On moral philosophy and moral comedy: a reminiscence

I don’t normally do anything in the way of personal writing for my real job, which is in scholarly publishing, but this week had the opportunity to pen this little reminiscence about taking one of my most memorable authors, the moral philosopher Harry Frankfurt, to his appearance on The Daily Show. I was a new publicist then, and the highly unusual campaign served as a whirlwind introduction to a career I still get a kick out of ten years in. Thought I’d share the start of the post here:

As Jon Stewart wraps up his 16 year stint on The Daily Show this week, I can’t help recalling fondly the time I escorted one of his unlikelier guests—the moral philosopher Harry Frankfurt—to an appearance. It was 2005, and Harry, an emeritus professor at Princeton, and I, a brand new publicist, had been caught off guard by early interest in his philosophical treatise, On Bullshit. The book, apparently unencumbered by its unprintable title, would go on to become an international phenomenon, spending 26 weeks on the New York Times bestseller list, where it would peak at number one. The Daily Show was one of the first major venues to take interest in the book, which started its meteoric rise as a quirky, unassuming title from our mid-list. We’d expected it might raise a few academic eyebrows, but were unprepared for the journalistic outpourings from all corners. “This book will change your life”, wrote Leopold Froehlich in Playboy, seeming to mean it. Bullshit’s time had come.

On BSComedy Central’s invitation was met with equal parts excitement and trepidation. It was one thing to watch, baffled, as the book reviews piled up, quite another to send Harry into the glare of the mainstream media. Jon was, after all, formidable in his way, and Harry, for all his facility with the ironic and profound, was not particularly well-versed in comedic pop culture. His inquiry was as serious as it was sincere, and he was reluctant to “bullshit” about the topic he had so carefully treated. Our visit to The Daily Show marked my first time in a green room of any sort, and I spent most of it holding my breath. Harry was wonderfully refreshing to work with—thoughtful, modest, and genuinely surprised, at 76, that his work had generated interest outside of philosophy journals. I wasn’t entirely sure what I was getting him into.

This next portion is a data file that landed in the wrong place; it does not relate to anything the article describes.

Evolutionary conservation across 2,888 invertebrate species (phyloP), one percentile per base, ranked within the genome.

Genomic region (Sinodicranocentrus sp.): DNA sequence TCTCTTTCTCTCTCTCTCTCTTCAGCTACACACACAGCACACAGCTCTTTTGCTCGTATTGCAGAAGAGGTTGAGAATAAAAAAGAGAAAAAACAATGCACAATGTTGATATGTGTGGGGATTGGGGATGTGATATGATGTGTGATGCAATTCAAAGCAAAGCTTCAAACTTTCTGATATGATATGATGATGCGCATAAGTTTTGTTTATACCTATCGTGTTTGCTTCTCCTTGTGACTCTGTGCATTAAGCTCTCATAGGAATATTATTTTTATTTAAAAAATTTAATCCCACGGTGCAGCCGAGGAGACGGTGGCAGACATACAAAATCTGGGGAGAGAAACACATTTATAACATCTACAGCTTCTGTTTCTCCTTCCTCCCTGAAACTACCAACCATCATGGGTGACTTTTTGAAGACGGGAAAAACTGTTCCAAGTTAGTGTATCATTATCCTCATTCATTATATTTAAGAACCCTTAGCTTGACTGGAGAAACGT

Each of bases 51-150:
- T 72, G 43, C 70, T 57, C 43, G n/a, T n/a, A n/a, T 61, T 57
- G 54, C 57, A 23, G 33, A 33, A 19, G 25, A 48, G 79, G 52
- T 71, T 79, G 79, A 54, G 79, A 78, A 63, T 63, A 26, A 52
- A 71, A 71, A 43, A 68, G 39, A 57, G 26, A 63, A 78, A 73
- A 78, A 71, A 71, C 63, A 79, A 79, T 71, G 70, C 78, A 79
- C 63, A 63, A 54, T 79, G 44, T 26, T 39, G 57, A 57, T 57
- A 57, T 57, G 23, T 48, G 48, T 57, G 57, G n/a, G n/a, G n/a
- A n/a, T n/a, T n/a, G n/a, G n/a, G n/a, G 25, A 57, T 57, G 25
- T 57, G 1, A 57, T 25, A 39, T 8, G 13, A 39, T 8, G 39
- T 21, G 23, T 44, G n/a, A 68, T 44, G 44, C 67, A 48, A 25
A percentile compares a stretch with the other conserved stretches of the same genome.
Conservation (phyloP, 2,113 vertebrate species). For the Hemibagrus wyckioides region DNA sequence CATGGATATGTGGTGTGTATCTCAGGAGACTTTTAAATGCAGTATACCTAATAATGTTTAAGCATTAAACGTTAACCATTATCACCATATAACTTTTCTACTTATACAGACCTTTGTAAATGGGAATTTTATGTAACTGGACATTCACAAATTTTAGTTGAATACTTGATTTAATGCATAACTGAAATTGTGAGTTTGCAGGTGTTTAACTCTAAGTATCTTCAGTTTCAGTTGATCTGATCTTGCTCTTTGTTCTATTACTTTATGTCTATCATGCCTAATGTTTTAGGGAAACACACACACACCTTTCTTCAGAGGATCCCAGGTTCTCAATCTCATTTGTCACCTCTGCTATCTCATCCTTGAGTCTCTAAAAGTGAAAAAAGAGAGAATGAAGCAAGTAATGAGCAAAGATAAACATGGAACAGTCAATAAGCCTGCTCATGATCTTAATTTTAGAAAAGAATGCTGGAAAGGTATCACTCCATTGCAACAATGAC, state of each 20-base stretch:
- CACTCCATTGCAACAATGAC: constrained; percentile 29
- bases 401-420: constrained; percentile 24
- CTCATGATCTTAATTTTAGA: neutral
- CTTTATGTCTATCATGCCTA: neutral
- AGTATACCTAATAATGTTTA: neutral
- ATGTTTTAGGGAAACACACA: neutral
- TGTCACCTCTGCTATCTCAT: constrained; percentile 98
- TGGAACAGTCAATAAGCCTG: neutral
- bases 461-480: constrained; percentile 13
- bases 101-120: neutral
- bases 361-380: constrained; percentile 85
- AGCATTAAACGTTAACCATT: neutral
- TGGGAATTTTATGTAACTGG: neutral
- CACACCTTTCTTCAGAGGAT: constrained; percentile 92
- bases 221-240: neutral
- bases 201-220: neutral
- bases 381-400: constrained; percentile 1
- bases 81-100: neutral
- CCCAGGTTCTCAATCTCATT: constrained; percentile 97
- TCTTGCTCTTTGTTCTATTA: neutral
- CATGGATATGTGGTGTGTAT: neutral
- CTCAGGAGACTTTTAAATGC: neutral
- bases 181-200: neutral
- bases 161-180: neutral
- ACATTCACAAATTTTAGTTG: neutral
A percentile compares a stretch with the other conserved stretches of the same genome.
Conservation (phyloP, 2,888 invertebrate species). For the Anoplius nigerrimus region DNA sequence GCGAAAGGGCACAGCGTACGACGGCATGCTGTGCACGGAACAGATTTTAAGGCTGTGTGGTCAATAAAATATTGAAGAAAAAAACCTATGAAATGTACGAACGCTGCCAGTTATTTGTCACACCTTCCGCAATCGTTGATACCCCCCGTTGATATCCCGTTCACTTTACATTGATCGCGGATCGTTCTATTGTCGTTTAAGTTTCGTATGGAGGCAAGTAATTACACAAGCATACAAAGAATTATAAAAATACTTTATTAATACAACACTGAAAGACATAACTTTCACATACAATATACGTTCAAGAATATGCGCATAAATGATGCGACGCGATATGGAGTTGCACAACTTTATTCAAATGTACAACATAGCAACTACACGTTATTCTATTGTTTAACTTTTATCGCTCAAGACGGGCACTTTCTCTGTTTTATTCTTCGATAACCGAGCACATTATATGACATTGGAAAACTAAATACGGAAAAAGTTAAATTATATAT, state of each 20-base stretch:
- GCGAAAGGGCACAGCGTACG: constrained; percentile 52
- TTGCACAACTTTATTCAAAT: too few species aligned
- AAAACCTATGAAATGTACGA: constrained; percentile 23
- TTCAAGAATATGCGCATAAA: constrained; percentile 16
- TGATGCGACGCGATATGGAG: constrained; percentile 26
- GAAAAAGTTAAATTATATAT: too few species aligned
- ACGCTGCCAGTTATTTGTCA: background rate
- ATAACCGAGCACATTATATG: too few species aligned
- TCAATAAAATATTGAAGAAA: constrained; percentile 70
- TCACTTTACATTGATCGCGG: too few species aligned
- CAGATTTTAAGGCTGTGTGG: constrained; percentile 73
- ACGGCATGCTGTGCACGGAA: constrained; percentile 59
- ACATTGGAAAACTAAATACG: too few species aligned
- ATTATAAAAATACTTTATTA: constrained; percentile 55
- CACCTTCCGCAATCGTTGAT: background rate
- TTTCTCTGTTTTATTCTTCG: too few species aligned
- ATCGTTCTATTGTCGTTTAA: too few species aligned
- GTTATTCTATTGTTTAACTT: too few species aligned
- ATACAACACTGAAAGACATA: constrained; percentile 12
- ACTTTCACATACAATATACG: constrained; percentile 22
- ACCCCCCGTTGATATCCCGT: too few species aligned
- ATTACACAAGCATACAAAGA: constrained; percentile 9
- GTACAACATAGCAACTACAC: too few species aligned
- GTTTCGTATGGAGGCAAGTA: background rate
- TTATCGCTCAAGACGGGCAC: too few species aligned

Read the rest on the PUP blog.

What’s better for you: personal or public creativity?

This post also appears on my blog at Psychology Today
Special thanks to Gabriel Roth for his insights

It’s easy to equate creative endeavors with narcissism when they’re not your own. Who hasn’t eye-rolled past their share of “shameless” self-promotion? While it isn’t always the most instructive or enjoyable pastime to read about someone else making themselves more famous, a lot of that broadcasting likely involves plenty of shame, or at least reticence, realism, and other nuanced feelings that are somehow less satisfying to imagine than delusional love-me ones. An affinity for creative expression doesn’t foretell an affinity for self-promotion—the former is, after all, often deeply personal, solitary work—but for those bent on a career tied to their creative enterprises, that aspect is a real after-the-fact requirement to be wrestled with.

Some do it more gracefully than others: The writer Gabriel Roth has a separate Twitter account called Gabriel Roth’s Ego, where he retweets praise for his recent book, “The Unknowns”, an account he keeps separate from his personal one (@gabrielroth, to date, has  over 1,700 followers to his ego’s 37).  “It totally fails as a promotional strategy,” he says. “But that’s the point: no one wants to read all the nice things people say to you.” Continue reading